When my father planted the secret garden of our alley with spring lilies in 1994, he couldn’t have imagined the lasting energy of gratitude those simple bulbs would evoke over the years. They bloomed so brightly, so shamelessly, so vibrantly the following spring that my mother was compelled to paint them in their glory. And now, decades later, “Spring Lilies” has become one of her most beloved paintings of all the genres and all the moments she memorialized in her work which spanned fifty years.
Fortunately, a good friend of ours fell in love with, and purchased the painting when it was first exhibited in 1995. He has kindly loaned it for exhibition and reproduction, and In 2013, the Cooper Foundation purchased one of the limited edition prints to inspire patients and staff at their new Breast Cancer Center.
My mother’s chosen subject matter evolved from an early devotion to painting classic oil portraits in the 1960s to her study of the light, particularly as a plein air painter during Cape May’s 1970s renaissance. She is best known for her Cape May landscapes, but they comprise less than half of the 1250 paintings on record. She painted for years before discovering Cape May. She loved to paint portraits, and she worked on them year round, especially in the winter, when painting outside was not an option. She often turned to still life to explore color, texture, and mood.
There’s a certain quality of energy that draws art to itself. When I was a student at the University of California in the spring of 1981, the painter Wayne Thiebaud would walk into the packed lecture hall each week sporting a fresh rose he’d clipped from his garden that morning. The world-renowned painter told us, somewhat sheepishly, “I like to paint flowers.” It was delightful to hear this from an artist of his stature. At the time, I was not close enough geographically or emotionally to my mother to realize how his statement would resonate with her, but as I worked compiling her catalog and the book of her lifetime of creating art, I found much evidence of the ways she followed her bliss, a love of color and life, to create such a legacy of joy.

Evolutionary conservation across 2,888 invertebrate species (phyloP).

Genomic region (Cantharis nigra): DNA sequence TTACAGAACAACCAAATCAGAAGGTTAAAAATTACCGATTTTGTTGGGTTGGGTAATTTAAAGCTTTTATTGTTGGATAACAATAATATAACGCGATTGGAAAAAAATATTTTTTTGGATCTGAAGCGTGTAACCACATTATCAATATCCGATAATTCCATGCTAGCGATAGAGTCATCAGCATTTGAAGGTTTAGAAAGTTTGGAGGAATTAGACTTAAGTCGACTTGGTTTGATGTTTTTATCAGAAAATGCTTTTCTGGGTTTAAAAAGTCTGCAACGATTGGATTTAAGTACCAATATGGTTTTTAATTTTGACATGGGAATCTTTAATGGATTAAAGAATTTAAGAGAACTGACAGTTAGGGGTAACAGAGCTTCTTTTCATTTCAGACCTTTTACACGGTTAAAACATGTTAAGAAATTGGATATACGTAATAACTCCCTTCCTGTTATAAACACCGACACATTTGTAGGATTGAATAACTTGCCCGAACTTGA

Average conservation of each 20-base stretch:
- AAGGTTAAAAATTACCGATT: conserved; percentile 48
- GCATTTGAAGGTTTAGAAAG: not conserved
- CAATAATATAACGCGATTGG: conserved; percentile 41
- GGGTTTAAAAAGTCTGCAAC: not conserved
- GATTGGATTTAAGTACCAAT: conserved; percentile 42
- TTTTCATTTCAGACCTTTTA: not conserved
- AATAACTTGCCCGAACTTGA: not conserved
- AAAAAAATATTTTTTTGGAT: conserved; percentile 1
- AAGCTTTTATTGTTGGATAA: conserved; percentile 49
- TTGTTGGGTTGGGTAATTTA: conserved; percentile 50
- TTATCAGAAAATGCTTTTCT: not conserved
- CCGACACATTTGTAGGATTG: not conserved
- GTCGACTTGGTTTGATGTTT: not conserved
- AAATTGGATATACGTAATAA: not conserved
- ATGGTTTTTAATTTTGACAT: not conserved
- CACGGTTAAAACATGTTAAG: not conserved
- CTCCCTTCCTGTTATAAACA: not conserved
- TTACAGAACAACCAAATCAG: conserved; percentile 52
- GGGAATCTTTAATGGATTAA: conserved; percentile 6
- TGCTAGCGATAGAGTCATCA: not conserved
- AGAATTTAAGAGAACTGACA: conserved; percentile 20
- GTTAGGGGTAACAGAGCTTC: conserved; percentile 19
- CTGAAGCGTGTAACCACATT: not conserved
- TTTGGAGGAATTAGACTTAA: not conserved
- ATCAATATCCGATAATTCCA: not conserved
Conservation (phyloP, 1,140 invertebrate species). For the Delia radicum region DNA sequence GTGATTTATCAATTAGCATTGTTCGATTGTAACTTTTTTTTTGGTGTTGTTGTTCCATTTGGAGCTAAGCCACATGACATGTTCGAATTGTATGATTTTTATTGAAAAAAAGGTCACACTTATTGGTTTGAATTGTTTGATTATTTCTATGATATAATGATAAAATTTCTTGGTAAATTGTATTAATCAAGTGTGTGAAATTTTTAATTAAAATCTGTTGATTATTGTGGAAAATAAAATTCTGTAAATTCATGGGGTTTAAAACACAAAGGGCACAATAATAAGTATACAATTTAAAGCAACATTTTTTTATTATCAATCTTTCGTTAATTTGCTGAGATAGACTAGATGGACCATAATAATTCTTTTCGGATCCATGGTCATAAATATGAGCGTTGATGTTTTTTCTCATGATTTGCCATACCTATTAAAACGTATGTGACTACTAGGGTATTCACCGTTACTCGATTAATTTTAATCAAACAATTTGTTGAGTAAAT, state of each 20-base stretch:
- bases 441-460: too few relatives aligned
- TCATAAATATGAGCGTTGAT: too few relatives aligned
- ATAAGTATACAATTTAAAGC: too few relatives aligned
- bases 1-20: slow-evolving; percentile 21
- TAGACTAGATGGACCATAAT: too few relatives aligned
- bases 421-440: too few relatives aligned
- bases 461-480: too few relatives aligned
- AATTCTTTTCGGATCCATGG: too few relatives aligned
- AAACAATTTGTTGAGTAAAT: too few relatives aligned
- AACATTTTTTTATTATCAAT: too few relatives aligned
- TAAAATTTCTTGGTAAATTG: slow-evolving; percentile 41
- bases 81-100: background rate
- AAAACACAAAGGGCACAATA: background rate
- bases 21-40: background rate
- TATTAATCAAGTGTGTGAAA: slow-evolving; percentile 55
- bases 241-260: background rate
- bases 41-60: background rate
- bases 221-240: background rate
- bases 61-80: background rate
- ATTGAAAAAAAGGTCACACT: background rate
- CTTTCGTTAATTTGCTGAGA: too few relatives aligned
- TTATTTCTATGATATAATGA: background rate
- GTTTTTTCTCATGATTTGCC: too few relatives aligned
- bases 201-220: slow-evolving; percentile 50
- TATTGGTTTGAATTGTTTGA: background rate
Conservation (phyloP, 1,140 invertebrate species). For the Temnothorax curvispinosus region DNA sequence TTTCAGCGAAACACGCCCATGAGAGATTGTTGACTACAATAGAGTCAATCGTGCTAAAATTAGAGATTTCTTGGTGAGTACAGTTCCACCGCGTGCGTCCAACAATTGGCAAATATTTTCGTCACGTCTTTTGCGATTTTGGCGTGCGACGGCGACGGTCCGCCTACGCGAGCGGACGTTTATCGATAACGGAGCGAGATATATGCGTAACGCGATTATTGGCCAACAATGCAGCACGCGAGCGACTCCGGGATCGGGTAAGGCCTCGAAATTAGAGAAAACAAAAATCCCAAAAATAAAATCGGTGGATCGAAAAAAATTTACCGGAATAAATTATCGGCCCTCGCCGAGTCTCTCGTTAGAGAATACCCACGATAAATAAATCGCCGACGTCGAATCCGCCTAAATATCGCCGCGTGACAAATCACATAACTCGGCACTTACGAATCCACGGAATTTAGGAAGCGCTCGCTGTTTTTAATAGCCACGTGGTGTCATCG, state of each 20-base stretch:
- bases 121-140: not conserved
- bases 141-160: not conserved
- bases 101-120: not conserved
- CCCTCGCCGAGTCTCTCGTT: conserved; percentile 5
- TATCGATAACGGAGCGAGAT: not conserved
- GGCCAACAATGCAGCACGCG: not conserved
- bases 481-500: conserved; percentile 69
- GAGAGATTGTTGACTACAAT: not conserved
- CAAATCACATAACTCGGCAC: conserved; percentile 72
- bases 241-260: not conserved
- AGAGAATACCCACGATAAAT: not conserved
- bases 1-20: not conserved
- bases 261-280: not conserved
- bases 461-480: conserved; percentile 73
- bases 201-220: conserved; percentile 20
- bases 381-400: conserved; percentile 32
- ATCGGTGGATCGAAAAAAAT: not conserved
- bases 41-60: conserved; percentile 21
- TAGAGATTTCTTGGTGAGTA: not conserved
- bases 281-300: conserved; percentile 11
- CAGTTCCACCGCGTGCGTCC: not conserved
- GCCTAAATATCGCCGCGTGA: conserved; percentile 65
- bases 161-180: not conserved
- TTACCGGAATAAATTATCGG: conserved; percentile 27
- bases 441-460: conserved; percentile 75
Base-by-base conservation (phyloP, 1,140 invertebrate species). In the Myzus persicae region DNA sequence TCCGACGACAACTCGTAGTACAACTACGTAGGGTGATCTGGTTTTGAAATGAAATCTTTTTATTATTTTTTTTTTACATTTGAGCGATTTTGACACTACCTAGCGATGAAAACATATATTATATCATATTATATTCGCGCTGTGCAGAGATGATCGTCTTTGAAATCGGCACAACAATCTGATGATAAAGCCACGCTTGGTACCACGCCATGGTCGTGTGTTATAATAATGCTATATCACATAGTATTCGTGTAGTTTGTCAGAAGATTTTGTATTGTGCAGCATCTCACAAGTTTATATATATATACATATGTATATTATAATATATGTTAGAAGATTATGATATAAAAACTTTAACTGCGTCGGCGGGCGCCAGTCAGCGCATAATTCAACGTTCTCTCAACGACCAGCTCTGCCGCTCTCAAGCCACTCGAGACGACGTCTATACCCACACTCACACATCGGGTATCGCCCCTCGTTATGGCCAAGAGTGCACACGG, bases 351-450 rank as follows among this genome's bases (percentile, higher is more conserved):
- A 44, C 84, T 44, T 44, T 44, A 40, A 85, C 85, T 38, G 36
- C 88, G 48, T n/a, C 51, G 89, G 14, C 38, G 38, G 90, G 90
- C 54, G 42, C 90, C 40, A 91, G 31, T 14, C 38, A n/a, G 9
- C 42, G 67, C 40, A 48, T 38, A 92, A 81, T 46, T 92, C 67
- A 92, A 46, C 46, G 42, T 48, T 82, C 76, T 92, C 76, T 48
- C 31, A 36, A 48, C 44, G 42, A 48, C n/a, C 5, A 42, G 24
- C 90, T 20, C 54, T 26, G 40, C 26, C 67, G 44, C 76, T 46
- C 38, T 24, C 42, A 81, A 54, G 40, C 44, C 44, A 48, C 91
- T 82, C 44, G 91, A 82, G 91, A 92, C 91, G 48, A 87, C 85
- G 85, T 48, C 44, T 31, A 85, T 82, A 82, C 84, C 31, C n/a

Following your bliss is the one sure way to restore the energy of gratitude.
Color, fresh air, and flowers are at the top of my bliss-list, how about you? What brings you energy when you find yourself flagging? The persistence of change is another major energy-boost for me, and it can be a comfort, also. Consider the way the sight of bulbs poking through the cold earth reminds you that beneath the apparent sleep of winter, growth awaits.
It’s been a cold spring in New Jersey and I know I’m not alone in wishing for sunshine and promise of summer. If you long for seaside air and summer color, make plans to come to the Cape May Forum Secret Garden Tour on June 11th (click this link for tickets). The painting, “Spring Lilies,” adorns their brochure for an event that promises lavish color and surprises, along with lunch at the Chalfonte hotel, which is another favorite. Ticket sales benefit programs to “educate, engage and inspire” and the nonprofit’s 2016 theme is “Social Justice in America.” Paul and I will be there, and we’d love to see you if you’re in the area!
What are your favorite images? What sights bring you the energy of gratitude? Do you give yourself time with them? Plant some seeds of gratitude and see how the energy returns to you. I’d love to know what you are grateful for, and how you find your bliss. Let’s renew ourselves and our circles with the renewable energy of gratitude, shall we?
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